When I was born, everyone was expecting me to have arms. The doctor's mind raced; how am I going to tell this mother and the father that their son has hands but not arms? If he's missing so much in his extremities, mustn’t he also be missing a mind? My mom looked into my eyes and knew - in a way that only mothers know - that I had a mind, and spirit.
Popular illness narratives tend to be of the restitution sort: I was living my life, I became sick, I got well and picked up where I left off. However, this idea that ill health is a journey to wellness doesn’t help someone with a chronic illness or disability to tell her own story, which may not have a (conventional) happy ending. The notion of ‘recovery’ can be damaging when a return to health may not be possible.
What are some tactics used by voices, and what can you do about it? I hope the suggestions in this piece can help desperate voice-hearers become more understanding of the forces behind their agony, and perhaps bring a more enlightened perspective to the chemically-lobotomizing tendencies of their psychiatrists who treat voices with more medication.
Free flow had characterized my creative process — and now an art practice that had come naturally since my childhood was extinguished. Not only were my reproductive capabilities shut down on psychiatric drugs, my ability to create art had been effectively disabled.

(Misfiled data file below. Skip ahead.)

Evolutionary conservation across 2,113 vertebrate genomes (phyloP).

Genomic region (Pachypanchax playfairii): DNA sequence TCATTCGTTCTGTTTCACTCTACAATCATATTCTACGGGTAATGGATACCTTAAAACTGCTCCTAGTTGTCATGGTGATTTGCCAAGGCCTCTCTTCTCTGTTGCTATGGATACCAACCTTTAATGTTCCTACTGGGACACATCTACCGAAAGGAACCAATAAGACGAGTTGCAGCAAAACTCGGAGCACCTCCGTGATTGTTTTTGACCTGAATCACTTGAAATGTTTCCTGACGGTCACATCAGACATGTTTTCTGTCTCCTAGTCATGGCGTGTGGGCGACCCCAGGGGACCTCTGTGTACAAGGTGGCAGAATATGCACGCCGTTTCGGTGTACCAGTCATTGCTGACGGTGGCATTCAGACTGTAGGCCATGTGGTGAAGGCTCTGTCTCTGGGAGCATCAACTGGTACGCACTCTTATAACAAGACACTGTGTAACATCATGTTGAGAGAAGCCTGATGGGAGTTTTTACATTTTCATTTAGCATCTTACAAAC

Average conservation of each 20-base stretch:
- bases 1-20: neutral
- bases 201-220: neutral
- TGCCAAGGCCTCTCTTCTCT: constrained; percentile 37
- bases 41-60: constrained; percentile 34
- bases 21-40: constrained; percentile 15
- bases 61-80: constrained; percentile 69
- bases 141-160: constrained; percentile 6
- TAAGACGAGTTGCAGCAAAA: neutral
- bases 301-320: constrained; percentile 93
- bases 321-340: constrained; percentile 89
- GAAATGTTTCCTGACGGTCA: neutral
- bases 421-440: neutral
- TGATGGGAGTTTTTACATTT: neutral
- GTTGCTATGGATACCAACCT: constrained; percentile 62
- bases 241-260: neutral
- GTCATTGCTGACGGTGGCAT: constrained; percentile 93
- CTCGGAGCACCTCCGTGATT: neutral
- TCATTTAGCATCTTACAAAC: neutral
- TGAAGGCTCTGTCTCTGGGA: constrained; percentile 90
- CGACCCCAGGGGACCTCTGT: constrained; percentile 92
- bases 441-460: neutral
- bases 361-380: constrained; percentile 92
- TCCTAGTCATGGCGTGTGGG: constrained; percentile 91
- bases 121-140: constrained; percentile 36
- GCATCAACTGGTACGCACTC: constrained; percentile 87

A simple, one-time visit to an unfamiliar counselor resulted in my diagnosis of ADHD. That same visit started my avalanche of drug abuse. I was 19 years old when I was falsely diagnosed with ADHD, and it forever changed my life.
My doctor insisted that my symptoms could not be associated with withdrawal – they had to be symptoms of an underlying condition. I have since learned from legitimate sources that protracted withdrawal syndrome from benzodiazepines can intensify long before it abates, with some symptoms lasting for years.
It used to be that the times when Santa Claus would show up were times when I was worrying about whether or not I had the right kind of medicine. I know when I see him that he is the medicine, and that he is showing me how to live.
In inpatient eating disorders care, we were required to step on the scale but were not allowed to know what we weighed. We were told it was “against recovery” to know our weight; that knowing it would surely cause a devastating relapse.